Info Service on WTO and Trade Issues (Apr13/01)
5 April 2013
Third World Network
on next WTO D-G to begin on 2 April
Published inSUNS #7546 dated 15 March 2013
14 Mar (Kanaga Raja) -- The final phase in the process of selecting
the next Director-General of the World Trade Organisation (WTO), involving
consultations with members, is to commence on 2 April 2013 and conclude
not later than 31 May 2013, an informal meeting of the General Council
at the level of heads of delegation was told on Wednesday.
The next Director-General, once appointed, will be replacing current
incumbent Mr Pascal Lamy, who will be concluding his second four-year
term at the helm on 31 August this year.
Convening the meeting "in line with the guiding principles of
transparency, inclusiveness and full participation", General
Council Chair Ambassador Shahid Bashir of Pakistan informed the membership
that: "In conformity with the time-frames in paragraph 8 of the
Procedures, the last phase of the appointment process is the ‘Consultation
Process', and that is the phase we are now entering."
"In line with paragraphs 15 to 19 of the Procedures, this last
phase will commence on 2 April 2013 and conclude with a meeting of
the General Council not later than 31 May 2013," he added.
The General Council Chair emphasised that the Procedures for the Appointment
of Directors-General (WT/L/509), which were adopted by the General
Council on 10 December 2002, govern the process leading up to the
decision by the General Council to appoint a Director-General.
(The appointment process is being conducted by the General Council
Chair, and he is being assisted in this process by the Chair of the
Dispute Settlement Body, Ambassador Jonathan Fried of Canada, and
the Chair of the Trade Policy Review Body, Ambassador Joakim Reiter
of Sweden, both acting as facilitators. Together, all three form the
At the informal meeting Wednesday, Ambassador Bashir said that thanks
to the support and adherence to the Procedures by all the members,
"the appointment process is progressing in a transparent and
smooth manner, as per the time-frames set out in the Procedures."
"The facilitators and I are committed to continuing this strict
adherence to these Procedures and time-frames," he stressed.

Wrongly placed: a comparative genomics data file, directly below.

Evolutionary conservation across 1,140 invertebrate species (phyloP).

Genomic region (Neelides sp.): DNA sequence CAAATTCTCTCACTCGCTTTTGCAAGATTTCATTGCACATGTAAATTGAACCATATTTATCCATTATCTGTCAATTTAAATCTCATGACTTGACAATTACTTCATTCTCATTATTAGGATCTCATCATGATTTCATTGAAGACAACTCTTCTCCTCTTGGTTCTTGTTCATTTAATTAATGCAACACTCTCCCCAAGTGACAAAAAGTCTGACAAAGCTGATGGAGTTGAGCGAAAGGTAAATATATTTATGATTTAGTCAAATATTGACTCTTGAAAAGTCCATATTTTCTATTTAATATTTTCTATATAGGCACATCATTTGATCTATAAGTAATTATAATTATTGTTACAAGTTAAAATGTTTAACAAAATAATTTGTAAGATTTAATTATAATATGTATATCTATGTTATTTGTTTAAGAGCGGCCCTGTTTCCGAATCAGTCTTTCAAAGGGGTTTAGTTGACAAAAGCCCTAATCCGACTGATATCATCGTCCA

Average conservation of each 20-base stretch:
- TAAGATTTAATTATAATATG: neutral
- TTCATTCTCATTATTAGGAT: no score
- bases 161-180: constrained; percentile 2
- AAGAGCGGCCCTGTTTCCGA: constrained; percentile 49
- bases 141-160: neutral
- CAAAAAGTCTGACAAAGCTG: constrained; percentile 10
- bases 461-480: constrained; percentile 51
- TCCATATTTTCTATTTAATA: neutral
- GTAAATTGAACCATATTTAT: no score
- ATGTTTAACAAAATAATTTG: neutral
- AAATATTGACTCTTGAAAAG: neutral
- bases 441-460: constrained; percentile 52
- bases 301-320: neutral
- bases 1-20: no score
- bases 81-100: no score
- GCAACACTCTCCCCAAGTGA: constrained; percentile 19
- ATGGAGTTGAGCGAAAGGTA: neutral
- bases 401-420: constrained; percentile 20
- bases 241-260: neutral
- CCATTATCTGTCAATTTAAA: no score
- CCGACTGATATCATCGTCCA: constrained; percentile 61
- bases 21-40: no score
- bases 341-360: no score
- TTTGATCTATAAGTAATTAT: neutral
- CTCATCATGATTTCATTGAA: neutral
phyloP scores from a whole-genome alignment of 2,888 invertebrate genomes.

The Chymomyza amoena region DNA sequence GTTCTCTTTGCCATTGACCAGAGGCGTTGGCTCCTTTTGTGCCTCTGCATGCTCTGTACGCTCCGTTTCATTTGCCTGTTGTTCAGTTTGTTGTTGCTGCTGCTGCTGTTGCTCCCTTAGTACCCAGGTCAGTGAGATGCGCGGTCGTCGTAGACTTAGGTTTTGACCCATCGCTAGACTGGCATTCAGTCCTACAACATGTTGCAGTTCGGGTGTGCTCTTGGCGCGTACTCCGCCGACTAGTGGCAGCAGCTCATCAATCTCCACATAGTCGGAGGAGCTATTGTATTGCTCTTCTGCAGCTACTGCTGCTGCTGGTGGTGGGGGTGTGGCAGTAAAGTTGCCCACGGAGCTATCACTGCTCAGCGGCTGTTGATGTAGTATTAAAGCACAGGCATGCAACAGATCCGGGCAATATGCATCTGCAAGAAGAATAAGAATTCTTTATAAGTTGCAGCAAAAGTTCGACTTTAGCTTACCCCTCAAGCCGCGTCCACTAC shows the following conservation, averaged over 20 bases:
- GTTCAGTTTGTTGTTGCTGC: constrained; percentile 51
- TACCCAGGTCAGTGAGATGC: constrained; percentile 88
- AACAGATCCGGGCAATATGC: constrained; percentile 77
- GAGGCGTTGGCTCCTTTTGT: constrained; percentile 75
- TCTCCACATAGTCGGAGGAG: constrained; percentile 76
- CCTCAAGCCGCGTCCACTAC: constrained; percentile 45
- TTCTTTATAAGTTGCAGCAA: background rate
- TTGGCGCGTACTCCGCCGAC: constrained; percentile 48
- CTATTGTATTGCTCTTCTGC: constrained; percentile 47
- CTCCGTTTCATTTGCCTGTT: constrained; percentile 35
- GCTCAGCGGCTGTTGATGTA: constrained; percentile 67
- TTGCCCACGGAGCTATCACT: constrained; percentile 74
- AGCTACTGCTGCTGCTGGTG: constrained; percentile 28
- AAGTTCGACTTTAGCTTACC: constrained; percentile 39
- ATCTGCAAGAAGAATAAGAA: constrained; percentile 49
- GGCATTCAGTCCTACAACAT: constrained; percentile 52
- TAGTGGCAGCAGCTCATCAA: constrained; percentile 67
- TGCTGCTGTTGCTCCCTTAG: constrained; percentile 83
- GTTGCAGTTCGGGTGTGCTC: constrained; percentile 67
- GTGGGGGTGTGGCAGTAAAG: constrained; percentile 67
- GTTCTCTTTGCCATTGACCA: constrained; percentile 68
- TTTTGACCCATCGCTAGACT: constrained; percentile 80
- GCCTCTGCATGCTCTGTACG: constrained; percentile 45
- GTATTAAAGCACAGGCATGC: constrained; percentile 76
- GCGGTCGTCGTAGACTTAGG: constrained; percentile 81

The Chair noted that the 2002 Procedures have been used to the full
satisfaction of the whole membership twice, in 2005 and 2009, and
"considering that we have collectively already, since October
last year, followed the process in line with the Procedures."
At the same time, he said that "this is the first time we have
such an extraordinary number of qualified candidates and we need to
be best prepared for this final phase of the process, so that it is
undertaken in the most efficient manner possible."
"In this regard, and considering in particular paragraph 18 of
the Procedures, the key issue that Members may want to consider in
greater depth is whether it is worthwhile setting a pre-defined number
of rounds of consultations, and, if so, what would be the appropriate
number of candidates who would be expected to withdraw at the end
of each round," said Ambassador Bashir.
"Let me note here that we have about 40 working days in total
from the start of the consultation phase on 2 April to its completion
on 31 May," the Chair said further.
[Paragraph 18 of the 2002 Procedures states: "The outcome of
the consultations shall be reported to the membership at each stage.
It is understood that the candidate or candidates least likely to
attract consensus shall withdraw. The number of candidates expected
to withdraw at each stage shall be determined according to the initial
number of candidates, and made known in advance. This process shall
be repeated in successive stages on the basis of a revised slate of
candidates each time, with the aim of establishing consensus around
The Chair concluded by telling the membership that "this is your
process. My role and that of the facilitators is to encourage and